Although each person will experience withdrawal and detox differently, you expect the opiate withdrawal to happen in four stages and the withdrawal timeline may look like this:
- Anticipatory. Begins 3 to 4 hours after the last dose and is marked by an increase in anxiety or fear related to oncoming withdrawal symptoms. People will also have strong cravings and drug-seeking behavior.
- Early Acute. Begins 8 to 10 hours after the last dose with anxiety and restlessness increasing. Flu-like symptoms such as sweating, stomach aches, nausea, and vomiting may begin.
- Fully-Developed Acute. Happens 1 to 3 days after the last dose and withdrawal symptoms will peak at this time. This will be the worst of the withdrawal process and includes diarrhea, insomnia, tremors, muscle spasms, body aches and pains, and increased blood pressure. Cravings are at their strongest as well.
- PAWS. Can last up to 24 months after the last dose. Acute symptoms have concluded and mild, lingering symptoms such as mood swings, cravings, anxiety, depression, insomnia, poor concentration, and irritability/agitation can persist. Individuals are highly susceptible to environmental triggers that may lead to relapse during this time.
Completing Your Opioid Addiction Treatment: Heading to Rehab
Although opioid detoxification is important and highly beneficial, it is also only the first step in the recovery process. Drug detox will take care of the acute physical aspects of addiction and help stop the cycle of addiction; however, substance use disorders also have psychological and behavioral components to them that need to be addressed. After completing a drug detox for opioid addiction, it is essential to enter a drug rehab program. Substance use disorders require comprehensive treatment plans that will address the underlying issues of addiction and provide the tools and skills necessary to self-manage recovery in the long run.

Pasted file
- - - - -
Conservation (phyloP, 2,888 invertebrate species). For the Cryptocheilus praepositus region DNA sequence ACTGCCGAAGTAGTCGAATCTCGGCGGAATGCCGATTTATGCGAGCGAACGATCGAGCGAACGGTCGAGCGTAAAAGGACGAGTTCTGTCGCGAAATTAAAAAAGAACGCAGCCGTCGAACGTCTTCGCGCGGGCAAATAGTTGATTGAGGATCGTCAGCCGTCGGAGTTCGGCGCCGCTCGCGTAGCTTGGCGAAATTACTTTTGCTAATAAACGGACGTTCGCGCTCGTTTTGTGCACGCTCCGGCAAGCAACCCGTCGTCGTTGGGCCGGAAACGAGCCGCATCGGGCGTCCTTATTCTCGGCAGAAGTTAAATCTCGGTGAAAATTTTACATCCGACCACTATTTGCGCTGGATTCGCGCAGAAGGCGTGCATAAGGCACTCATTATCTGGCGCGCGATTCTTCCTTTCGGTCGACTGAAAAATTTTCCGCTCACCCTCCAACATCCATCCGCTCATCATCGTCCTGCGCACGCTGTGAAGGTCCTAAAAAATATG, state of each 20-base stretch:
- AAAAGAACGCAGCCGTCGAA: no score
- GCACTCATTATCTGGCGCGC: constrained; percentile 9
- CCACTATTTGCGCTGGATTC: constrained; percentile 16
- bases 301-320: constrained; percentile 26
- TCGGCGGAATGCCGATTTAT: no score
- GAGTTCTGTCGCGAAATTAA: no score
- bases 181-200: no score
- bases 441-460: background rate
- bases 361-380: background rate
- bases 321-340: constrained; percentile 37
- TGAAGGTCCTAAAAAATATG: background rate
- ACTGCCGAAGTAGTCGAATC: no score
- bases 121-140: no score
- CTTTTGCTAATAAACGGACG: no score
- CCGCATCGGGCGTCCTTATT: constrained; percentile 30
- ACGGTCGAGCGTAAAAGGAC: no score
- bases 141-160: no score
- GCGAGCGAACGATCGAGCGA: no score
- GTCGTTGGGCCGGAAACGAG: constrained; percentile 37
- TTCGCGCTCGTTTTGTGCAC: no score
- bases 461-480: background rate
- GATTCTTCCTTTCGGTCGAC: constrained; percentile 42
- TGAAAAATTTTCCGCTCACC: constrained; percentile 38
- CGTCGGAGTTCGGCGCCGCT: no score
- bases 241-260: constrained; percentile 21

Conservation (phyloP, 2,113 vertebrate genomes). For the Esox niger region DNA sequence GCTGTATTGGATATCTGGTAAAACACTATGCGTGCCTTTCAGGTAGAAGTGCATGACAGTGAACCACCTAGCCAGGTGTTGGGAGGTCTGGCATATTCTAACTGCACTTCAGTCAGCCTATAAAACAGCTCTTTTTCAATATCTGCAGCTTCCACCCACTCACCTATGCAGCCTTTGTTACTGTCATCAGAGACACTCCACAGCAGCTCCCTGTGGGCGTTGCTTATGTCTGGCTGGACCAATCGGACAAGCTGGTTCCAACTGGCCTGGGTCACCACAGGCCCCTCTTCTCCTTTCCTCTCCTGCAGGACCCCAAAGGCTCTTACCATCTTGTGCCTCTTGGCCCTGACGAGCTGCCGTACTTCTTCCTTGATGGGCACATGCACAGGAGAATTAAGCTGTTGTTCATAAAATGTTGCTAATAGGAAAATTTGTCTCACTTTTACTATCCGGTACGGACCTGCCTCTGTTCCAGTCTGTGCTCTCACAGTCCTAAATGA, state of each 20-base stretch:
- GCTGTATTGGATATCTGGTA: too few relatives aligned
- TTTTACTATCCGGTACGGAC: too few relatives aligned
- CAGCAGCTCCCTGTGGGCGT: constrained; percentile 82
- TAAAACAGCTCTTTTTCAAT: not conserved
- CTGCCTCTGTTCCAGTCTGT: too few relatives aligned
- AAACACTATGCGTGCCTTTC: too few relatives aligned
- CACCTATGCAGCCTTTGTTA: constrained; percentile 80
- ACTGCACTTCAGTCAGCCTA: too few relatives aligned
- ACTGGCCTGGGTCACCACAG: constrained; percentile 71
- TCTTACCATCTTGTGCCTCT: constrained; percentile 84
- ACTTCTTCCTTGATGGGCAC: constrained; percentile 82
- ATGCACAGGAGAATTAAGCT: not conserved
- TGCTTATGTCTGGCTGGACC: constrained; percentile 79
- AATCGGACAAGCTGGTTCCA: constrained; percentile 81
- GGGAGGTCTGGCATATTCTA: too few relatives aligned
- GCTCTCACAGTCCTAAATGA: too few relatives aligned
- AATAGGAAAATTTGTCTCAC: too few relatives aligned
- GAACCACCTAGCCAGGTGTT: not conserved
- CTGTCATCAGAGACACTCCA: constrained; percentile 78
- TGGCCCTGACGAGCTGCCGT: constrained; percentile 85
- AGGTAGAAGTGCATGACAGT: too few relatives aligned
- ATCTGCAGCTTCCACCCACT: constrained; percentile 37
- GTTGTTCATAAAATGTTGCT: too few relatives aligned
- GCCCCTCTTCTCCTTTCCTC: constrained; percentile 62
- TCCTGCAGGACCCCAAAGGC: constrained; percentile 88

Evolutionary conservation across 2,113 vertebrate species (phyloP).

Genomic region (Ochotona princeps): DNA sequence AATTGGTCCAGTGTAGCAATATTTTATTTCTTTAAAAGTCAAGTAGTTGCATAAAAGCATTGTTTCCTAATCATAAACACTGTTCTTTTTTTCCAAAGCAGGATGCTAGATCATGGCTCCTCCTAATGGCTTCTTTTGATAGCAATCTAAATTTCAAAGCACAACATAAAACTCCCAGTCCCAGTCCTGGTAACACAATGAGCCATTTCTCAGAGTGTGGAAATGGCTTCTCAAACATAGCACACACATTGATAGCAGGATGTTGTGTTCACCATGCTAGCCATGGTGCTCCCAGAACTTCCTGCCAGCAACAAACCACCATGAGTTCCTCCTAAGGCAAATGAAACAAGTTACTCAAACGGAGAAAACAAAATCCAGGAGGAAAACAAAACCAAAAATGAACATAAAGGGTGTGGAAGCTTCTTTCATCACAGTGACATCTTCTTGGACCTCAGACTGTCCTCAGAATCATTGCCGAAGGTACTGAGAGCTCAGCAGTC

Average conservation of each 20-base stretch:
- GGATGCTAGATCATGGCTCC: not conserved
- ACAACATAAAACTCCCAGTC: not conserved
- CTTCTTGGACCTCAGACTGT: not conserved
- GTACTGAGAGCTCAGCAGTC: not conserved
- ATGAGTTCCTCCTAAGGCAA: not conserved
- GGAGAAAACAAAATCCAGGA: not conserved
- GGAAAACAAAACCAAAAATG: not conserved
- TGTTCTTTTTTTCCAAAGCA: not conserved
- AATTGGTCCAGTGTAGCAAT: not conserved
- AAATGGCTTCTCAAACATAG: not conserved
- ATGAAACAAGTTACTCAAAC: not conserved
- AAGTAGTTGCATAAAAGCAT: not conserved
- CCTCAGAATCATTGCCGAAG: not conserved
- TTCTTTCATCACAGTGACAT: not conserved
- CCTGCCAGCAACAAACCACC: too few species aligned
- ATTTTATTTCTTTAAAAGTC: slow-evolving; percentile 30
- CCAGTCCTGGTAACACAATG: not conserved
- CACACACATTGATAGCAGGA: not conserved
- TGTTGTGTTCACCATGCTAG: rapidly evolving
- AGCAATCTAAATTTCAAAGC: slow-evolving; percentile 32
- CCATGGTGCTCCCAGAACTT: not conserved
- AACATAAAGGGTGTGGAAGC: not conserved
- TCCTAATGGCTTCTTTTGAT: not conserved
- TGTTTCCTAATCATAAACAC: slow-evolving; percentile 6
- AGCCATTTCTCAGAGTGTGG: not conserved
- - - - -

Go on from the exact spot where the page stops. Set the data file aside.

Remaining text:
There are several options available for drug rehab which fall into either inpatient or outpatient programs. Residential inpatient treatment is an intensive program and is necessary for those with severe addictions. It requires patients to stay at the treatment facility for the duration of their program and will provide the type of immersive experience and controlled environment necessary to overcome substance abuse long-term. Outpatient treatment is available in several formats and can provide more flexibility. It is best to fit for those with milder addictions or used a step down from intensive treatment. Patients will be able to live at home or in a sober living facility and be required to attend treatment at the rehab facility for several days a week for a block of treatment hours. A partial hospitalization program provides the most intensive outpatient treatment and requires a full day of addiction treatments 5 to 7 days a week. Intensive outpatient treatment requires about 10 to 12 hours of treatment per week which can be scheduled around home, school, or work obligations.
We Offer Medically-Assisted and Monitored Opioid Detox at TruPath Recovery
TruPath is a nationwide network of addiction treatment centers with many of our rehab centers offering in-house medical detox services. Our highly skilled clinical teams are trained to ensure your safety and comfort throughout the withdrawal process. They are able to administer medications to ease withdrawals and cravings while keeping your vitals in check. We also use holistic treatment methods to enhance medical detox treatments and help your body, mind, and spirit heal from the effects of opioid addiction. As a multi-level treatment network, you can complete all levels of drug rehab with us to help you achieve long-term recovery.
If you are ready to take the necessary steps to stop opioid addiction, please give us a call today and we answer any questions you may have or get you started on the admissions process.